Freshman in college dating a sophomore in high school
She arrived at the field for the first football scrimmage of her son's life and immediately saw a huge problem: Her boy was crouched over in the middle of the offensive line, playing center of all positions. Her boy, Akrum Wadley, was the fastest 7- or 8-year-old on the field in Willingboro, a small town in Burlington County, already capable of spinning away from the other boys and juking them out of their tiny cleats.
But Phelps kept her lips pursed, watching intently as the minutes ticked away.
"He was a star in the making," said Arnold Carmichael, one of the team's coaches.
The position change was nearly the only time Wadley's mom interjected on coaching decisions, Carmichael recalled.
"The game was over and he never touched the ball," Phelps remembered. I didn't send my son here to be no center.' Long story short: That was the first and last time he ever played center." It would not, however, be the last time Phelps made her indomitable presence felt in her son's life.
Although she rarely meddled in coaching decisions beyond that youth scrimmage, Phelps would continue to be the guiding light for Wadley, now a redshirt senior running back at Big Ten power Iowa.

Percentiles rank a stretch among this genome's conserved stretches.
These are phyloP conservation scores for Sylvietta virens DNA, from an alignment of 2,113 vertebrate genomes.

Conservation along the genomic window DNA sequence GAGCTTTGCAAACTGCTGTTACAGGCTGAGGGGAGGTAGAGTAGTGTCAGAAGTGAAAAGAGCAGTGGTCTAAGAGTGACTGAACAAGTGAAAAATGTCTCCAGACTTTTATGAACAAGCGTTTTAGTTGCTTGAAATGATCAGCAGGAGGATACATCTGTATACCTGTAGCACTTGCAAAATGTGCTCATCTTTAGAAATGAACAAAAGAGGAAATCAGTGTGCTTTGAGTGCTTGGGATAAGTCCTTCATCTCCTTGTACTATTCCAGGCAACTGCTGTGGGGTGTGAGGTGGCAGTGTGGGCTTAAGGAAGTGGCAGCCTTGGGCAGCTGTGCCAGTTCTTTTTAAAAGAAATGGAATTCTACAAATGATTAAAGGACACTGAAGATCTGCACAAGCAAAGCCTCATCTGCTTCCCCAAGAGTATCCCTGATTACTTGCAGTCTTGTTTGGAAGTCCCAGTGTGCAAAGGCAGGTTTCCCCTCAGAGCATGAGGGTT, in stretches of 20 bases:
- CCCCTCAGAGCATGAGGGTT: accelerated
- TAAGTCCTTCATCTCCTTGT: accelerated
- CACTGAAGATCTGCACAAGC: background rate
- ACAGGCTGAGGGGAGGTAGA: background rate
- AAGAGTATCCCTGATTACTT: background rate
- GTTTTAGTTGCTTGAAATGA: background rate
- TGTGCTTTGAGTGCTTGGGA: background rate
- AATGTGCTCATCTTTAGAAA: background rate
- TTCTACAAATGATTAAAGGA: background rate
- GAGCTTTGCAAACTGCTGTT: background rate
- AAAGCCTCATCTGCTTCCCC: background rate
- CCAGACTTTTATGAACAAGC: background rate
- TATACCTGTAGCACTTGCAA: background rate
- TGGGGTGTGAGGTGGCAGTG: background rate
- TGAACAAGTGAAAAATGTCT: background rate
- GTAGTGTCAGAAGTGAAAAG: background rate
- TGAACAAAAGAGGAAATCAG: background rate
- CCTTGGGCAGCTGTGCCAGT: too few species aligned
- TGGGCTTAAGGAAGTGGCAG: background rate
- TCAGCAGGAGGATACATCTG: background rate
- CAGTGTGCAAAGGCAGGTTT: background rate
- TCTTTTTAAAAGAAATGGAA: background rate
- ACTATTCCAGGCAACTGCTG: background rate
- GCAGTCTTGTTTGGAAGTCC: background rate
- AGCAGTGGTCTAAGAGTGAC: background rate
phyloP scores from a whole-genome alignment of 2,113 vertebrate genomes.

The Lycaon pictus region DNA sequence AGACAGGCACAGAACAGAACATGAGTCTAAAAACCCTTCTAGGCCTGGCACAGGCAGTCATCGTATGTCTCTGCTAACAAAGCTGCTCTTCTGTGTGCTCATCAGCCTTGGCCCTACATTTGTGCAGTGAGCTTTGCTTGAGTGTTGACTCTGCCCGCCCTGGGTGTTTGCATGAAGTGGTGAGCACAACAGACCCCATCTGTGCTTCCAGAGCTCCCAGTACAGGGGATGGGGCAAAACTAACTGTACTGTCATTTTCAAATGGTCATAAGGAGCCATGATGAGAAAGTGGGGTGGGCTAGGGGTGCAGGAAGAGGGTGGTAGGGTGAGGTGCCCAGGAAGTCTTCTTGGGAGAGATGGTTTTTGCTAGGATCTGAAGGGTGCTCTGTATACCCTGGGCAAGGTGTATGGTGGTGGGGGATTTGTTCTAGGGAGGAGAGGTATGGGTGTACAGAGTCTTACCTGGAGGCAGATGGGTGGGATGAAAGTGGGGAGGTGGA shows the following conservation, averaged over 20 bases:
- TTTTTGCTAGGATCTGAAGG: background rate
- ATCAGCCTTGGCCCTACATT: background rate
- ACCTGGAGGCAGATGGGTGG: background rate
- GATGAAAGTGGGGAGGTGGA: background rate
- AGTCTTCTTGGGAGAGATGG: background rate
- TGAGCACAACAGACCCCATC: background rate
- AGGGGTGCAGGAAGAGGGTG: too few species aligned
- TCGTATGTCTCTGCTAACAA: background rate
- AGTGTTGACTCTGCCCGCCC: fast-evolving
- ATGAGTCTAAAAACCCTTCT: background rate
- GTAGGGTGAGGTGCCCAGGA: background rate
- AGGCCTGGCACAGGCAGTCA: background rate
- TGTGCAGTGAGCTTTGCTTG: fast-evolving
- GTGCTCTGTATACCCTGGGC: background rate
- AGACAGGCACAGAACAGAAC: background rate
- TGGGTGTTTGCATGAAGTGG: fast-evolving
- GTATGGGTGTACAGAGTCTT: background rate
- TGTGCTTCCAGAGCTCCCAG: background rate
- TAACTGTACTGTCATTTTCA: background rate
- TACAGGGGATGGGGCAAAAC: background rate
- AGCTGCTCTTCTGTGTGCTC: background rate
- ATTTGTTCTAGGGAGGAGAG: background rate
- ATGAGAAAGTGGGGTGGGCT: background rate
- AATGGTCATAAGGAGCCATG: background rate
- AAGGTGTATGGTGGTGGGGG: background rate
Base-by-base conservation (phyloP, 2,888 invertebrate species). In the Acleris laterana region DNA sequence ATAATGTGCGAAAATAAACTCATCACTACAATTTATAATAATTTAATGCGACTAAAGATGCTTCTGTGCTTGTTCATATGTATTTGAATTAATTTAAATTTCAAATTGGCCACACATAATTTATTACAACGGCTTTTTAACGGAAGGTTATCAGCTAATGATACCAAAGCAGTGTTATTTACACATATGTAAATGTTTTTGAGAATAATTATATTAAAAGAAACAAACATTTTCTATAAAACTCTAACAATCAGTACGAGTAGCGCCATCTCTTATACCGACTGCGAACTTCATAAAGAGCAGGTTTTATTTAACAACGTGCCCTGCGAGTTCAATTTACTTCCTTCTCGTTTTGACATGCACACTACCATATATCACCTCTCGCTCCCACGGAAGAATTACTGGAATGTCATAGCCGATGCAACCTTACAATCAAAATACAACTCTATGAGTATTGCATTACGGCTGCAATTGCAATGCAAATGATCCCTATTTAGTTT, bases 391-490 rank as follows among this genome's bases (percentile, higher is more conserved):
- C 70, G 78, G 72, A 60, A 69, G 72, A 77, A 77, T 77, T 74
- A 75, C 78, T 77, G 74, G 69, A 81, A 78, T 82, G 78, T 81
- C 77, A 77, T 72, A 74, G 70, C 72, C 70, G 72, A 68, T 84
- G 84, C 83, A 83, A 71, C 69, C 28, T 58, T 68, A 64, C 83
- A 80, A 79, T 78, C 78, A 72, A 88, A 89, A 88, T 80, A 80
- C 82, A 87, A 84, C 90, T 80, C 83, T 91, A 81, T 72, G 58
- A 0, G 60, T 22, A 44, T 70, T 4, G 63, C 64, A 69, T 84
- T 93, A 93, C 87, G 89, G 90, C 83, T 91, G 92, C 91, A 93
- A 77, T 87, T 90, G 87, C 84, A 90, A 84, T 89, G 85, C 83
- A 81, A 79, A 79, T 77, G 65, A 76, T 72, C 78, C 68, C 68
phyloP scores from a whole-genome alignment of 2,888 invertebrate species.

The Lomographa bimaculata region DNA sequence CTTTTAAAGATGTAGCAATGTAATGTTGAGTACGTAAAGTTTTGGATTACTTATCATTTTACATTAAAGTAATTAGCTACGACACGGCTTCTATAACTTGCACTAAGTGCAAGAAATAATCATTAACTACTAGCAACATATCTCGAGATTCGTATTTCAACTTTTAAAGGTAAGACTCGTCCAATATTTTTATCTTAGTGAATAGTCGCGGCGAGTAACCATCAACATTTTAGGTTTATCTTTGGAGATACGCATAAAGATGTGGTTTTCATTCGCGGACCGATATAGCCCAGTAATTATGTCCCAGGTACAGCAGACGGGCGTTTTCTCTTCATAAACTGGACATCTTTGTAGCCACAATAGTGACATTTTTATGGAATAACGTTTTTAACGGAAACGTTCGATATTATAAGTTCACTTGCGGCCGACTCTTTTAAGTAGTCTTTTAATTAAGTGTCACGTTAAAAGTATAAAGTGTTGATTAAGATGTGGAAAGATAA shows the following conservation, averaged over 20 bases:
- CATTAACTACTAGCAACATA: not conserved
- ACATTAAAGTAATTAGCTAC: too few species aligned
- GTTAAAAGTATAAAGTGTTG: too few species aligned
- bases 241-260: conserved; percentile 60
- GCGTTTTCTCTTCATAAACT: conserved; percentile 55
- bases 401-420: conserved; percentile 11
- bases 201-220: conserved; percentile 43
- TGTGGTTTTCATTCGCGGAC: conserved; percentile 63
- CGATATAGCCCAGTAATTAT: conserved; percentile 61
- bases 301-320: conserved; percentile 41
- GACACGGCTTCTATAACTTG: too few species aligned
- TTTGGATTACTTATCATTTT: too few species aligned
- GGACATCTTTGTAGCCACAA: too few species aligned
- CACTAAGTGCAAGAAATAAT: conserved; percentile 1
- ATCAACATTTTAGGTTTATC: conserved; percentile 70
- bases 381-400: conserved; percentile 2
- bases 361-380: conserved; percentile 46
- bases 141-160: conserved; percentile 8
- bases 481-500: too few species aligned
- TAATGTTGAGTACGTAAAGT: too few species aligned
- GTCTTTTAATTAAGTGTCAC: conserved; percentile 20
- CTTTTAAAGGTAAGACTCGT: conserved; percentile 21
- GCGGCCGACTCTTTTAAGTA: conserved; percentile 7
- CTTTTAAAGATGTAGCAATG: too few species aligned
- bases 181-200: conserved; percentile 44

John Wadley and Phelps are separated but raised Akrum and his three brothers together and maintain a close relationship.He also led Weequahic to a 9-3 record and the state championship game."His mother's a coach, so she understands the business," Logan said. She liked the direction he was going in, so she didn't bother us." Despite his success on the field, Wadley was lightly recruited, so Phelps took matters into her own hands.She mostly lingered in the background and let the coaches do their jobs, always keeping a close eye on things.But she demanded Wadley perform off the field first -- making good grades, finishing his homework and behaving at home and school.